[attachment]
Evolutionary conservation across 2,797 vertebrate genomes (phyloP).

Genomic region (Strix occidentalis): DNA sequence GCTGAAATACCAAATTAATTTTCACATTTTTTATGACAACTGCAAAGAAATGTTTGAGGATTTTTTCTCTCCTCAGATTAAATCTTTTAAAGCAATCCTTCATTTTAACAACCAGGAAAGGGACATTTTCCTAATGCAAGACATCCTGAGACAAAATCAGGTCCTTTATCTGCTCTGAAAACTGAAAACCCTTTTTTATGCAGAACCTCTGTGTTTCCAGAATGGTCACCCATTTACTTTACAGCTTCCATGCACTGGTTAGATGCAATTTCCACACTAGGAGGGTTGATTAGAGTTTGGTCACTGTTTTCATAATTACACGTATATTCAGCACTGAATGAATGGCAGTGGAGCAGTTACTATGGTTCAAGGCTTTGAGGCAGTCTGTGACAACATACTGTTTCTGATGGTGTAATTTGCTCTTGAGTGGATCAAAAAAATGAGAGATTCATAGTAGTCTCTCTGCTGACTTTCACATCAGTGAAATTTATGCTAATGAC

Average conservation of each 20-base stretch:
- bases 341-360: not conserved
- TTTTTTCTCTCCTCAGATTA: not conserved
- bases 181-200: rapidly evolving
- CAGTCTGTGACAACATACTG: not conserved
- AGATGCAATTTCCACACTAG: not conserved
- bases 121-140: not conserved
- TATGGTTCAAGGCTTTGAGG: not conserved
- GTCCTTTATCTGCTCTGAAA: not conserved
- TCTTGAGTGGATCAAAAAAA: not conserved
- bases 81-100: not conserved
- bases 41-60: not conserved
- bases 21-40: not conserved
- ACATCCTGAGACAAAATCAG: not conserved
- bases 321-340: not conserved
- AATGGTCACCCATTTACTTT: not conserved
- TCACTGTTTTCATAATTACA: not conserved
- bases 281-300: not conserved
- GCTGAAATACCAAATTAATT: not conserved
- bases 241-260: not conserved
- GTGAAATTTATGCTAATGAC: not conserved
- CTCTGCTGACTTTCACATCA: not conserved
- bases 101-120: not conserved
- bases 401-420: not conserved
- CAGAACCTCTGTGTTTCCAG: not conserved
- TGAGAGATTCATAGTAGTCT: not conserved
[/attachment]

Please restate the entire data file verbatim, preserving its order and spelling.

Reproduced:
Evolutionary conservation across 2,797 vertebrate genomes (phyloP).

Genomic region (Strix occidentalis): DNA sequence GCTGAAATACCAAATTAATTTTCACATTTTTTATGACAACTGCAAAGAAATGTTTGAGGATTTTTTCTCTCCTCAGATTAAATCTTTTAAAGCAATCCTTCATTTTAACAACCAGGAAAGGGACATTTTCCTAATGCAAGACATCCTGAGACAAAATCAGGTCCTTTATCTGCTCTGAAAACTGAAAACCCTTTTTTATGCAGAACCTCTGTGTTTCCAGAATGGTCACCCATTTACTTTACAGCTTCCATGCACTGGTTAGATGCAATTTCCACACTAGGAGGGTTGATTAGAGTTTGGTCACTGTTTTCATAATTACACGTATATTCAGCACTGAATGAATGGCAGTGGAGCAGTTACTATGGTTCAAGGCTTTGAGGCAGTCTGTGACAACATACTGTTTCTGATGGTGTAATTTGCTCTTGAGTGGATCAAAAAAATGAGAGATTCATAGTAGTCTCTCTGCTGACTTTCACATCAGTGAAATTTATGCTAATGAC

Average conservation of each 20-base stretch:
- bases 341-360: not conserved
- TTTTTTCTCTCCTCAGATTA: not conserved
- bases 181-200: rapidly evolving
- CAGTCTGTGACAACATACTG: not conserved
- AGATGCAATTTCCACACTAG: not conserved
- bases 121-140: not conserved
- TATGGTTCAAGGCTTTGAGG: not conserved
- GTCCTTTATCTGCTCTGAAA: not conserved
- TCTTGAGTGGATCAAAAAAA: not conserved
- bases 81-100: not conserved
- bases 41-60: not conserved
- bases 21-40: not conserved
- ACATCCTGAGACAAAATCAG: not conserved
- bases 321-340: not conserved
- AATGGTCACCCATTTACTTT: not conserved
- TCACTGTTTTCATAATTACA: not conserved
- bases 281-300: not conserved
- GCTGAAATACCAAATTAATT: not conserved
- bases 241-260: not conserved
- GTGAAATTTATGCTAATGAC: not conserved
- CTCTGCTGACTTTCACATCA: not conserved
- bases 101-120: not conserved
- bases 401-420: not conserved
- CAGAACCTCTGTGTTTCCAG: not conserved
- TGAGAGATTCATAGTAGTCT: not conserved